What’s interesting to me is that as effusive as H.D. is, her piece is not straightforwardly enthusiastic. You call her opening statement “positive,” and I think her piece is definitely positive about the film as one that holds great power and artistic merit, but her reaction it is quite troubled, even in this opening. She praises it on a technical level throughout, and for its ability to affect her so deeply, but she’s hardly sanguine about it. She’s clearly resisting a good bit of the emotional, visceral effect the film had on her, and working through that internal conflict almost directly on the page. She follows praise like “I know in my mind that this is a great tour de force, perhaps one of the greatest” with “But I am left wary, a little defiant. Again why and why and why and just, just why?” 
His is one film among all the films to be judged differently, to be approached differently, to be viewed as a masterpiece, one of the absolute masterpieces of screen craft. Technically artistically, dramatically, this is a masterpiece. But, but, but, but, but…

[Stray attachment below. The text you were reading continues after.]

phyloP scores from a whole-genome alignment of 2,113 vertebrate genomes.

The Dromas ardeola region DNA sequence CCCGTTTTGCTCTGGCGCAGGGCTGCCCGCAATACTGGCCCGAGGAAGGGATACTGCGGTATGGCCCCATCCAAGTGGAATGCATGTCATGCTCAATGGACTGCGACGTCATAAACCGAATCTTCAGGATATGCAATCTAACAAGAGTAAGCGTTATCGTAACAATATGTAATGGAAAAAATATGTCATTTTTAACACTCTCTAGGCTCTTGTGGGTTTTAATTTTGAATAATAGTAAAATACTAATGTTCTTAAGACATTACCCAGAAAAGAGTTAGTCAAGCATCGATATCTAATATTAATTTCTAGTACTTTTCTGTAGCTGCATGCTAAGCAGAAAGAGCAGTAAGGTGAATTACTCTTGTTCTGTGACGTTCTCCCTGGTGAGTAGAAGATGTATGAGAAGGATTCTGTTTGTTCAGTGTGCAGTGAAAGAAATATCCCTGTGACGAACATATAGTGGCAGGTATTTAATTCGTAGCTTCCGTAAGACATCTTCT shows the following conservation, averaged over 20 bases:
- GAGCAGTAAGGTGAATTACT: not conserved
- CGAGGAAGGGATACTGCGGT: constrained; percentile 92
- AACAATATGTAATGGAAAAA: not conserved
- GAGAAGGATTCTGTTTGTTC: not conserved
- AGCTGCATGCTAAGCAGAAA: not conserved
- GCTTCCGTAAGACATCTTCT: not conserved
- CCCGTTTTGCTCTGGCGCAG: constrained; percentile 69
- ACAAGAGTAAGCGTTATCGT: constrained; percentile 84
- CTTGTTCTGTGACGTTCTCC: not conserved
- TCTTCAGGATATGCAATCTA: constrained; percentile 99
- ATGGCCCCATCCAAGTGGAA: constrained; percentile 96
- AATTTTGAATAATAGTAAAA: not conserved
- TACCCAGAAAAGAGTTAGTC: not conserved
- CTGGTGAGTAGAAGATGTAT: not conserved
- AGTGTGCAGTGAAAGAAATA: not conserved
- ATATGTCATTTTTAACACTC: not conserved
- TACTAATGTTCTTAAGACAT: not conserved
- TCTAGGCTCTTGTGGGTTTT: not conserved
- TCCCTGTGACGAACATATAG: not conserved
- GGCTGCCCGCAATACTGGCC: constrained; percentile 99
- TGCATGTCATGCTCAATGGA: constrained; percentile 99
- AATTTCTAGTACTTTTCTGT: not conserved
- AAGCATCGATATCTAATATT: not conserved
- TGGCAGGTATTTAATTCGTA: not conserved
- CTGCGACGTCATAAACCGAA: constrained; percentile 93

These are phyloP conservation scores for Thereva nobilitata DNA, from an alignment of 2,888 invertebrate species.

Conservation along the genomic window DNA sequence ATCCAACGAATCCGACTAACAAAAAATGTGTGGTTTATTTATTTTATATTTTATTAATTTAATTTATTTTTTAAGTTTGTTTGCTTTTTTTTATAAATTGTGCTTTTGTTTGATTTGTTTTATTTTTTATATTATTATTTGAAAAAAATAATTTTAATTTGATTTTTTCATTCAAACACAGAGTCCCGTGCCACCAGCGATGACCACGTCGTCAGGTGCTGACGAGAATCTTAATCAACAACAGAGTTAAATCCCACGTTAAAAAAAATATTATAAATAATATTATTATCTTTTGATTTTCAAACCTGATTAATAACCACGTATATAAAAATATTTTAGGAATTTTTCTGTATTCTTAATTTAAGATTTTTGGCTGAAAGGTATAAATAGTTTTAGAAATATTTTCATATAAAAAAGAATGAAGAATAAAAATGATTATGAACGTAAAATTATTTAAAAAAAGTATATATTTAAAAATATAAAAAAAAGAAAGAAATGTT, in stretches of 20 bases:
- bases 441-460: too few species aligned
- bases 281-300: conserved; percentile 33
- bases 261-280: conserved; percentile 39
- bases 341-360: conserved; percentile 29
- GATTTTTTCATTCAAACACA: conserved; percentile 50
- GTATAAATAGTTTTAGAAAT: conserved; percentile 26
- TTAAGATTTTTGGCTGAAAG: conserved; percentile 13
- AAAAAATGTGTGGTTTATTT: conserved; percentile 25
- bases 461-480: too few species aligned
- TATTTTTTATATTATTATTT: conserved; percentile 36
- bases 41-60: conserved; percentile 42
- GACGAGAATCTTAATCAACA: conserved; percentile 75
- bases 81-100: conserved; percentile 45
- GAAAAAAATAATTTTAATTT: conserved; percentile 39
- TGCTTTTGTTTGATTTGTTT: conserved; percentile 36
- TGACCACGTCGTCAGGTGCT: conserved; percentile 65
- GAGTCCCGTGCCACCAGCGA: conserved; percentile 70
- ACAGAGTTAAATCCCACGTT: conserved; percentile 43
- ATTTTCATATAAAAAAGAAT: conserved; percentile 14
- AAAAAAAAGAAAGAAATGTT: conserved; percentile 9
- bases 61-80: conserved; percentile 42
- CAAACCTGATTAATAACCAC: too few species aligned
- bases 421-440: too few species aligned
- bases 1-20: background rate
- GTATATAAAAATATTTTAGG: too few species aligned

This wrestling with her reaction to the film is something I think we see even LESS often in criticism than the kind of effusive praise you credit H.D. with. I think it’s very easy for critics to feel like they NEED to plant a flag in the ground with whatever their opinion is, which means they generally work out their opinion before writing their articles. Here we see H.D. really grappling with how she feels about the film, and the conflicts and resistance she has to it, right here in the finished piece. I think that’s fascinating. I often find I reach conclusions about difficult art while writing about it, but again, I tend to put that in the background of the finished piece. Have you had these struggles as you deal with a piece of art? What did you think the specific points of resistance she had to the film?